Monday, May 02, 2005

Cold Feet?

Canada's National Newspaper reports that some Tory MPs are getting cold feet about a non-confidence vote:

I've said for a while that I don't think we should be going to an election right now," said Larry Miller, the Tory MP for Bruce-Grey-Owen Sound, in a radio interview Saturday.

"Ultimately the choice will be out of our hands, but that's what the majority have said here and that's what I'll take back [to caucus]."

The interview, aired by CKNX-FM in Wingham, Ont., was immediately seized upon by the Liberals as fresh evidence that Tory Leader Stephen Harper is forcing an election that few Canadians want.

Asked whether the decision to oust the Liberals without delay could be reversed, British Columbia MP John Reynolds, the Tories' national campaign co-chair for the coming election, said "you can always change your mind in politics."

Tory deputy leader Peter MacKay struck a similarly ambiguous tone . "I wouldn't call it inevitable," he said yesterday. "I think that the leader will still want to hear from caucus and get a cross-section of feedback from right across the country."

There is an ingrained timidity within the party in the face of extreme media hostility, and it never fails to surface after the media joins the Liberals in launching a full frontal attack.

There has yet to be an adequate response to the "hidden agenda" canard, such as a Contract With America or Common Sense Revolution-style release and repitition of the key points of the party platform. Not even a dismissive one that could disarm the phrase by turning it into a joke.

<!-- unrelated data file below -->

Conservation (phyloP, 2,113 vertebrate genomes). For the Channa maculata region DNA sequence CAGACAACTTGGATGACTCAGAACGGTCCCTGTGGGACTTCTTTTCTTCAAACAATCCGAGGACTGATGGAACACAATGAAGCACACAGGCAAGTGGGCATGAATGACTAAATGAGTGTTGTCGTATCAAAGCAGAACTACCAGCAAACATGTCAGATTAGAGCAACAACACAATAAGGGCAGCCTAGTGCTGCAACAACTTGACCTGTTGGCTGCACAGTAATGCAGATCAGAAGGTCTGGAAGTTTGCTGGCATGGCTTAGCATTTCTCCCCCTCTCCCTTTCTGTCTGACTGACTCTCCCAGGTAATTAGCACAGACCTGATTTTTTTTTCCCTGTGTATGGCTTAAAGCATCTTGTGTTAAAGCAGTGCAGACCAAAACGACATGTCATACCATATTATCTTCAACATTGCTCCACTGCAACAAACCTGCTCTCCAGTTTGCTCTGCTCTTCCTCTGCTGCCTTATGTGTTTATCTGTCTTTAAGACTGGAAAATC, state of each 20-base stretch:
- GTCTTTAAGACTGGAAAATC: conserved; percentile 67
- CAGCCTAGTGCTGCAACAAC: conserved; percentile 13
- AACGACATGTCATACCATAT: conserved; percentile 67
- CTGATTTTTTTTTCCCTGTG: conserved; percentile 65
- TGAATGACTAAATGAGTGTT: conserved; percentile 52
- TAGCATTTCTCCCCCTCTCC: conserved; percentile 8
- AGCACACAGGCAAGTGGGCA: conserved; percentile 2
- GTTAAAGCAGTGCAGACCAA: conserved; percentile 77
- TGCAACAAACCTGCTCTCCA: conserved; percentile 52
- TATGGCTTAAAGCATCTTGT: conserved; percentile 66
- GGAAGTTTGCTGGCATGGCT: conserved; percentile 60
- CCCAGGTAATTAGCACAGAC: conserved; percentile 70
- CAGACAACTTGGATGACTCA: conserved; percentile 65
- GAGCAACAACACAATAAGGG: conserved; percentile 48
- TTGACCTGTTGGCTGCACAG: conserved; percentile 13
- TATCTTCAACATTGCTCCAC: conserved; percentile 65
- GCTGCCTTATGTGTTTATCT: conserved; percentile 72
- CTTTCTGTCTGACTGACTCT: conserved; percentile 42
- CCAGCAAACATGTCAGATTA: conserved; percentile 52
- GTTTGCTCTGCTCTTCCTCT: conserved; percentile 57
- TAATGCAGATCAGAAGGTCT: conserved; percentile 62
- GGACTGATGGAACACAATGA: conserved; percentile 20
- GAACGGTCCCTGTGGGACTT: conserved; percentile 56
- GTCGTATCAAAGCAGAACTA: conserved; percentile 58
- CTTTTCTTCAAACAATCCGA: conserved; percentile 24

The media has been telling people every day for the last few weeks that they don't want an election now, not in the fall, not next spring, perhaps never again. Since most people don't think about whether they want an election at any given time, they'll respond to what they think everyone else believes.

The party's response? Back down.

Backing down would only confirm the media myth that the Tories were intent on forcing an election but only held off because the people didn't want one. It would not be a principled decision to respect the people's wishes but another retreat in the face of a Liberal-inspired media campaign.

People may not want an election at this time. Who really does at any time, except active political partisans?

They will not respect the party for backing down from its stand, however. People do not respect the fearful. They would sooner forgive the Tories for forcing them to the polls than they would for flip-flopping.

1 comment:

Canadi-anna said...

Backing down at this point is a sign of weakness and fear. It would be a mistake on a large scale.
Either way, Conservatives are in a precarious situation.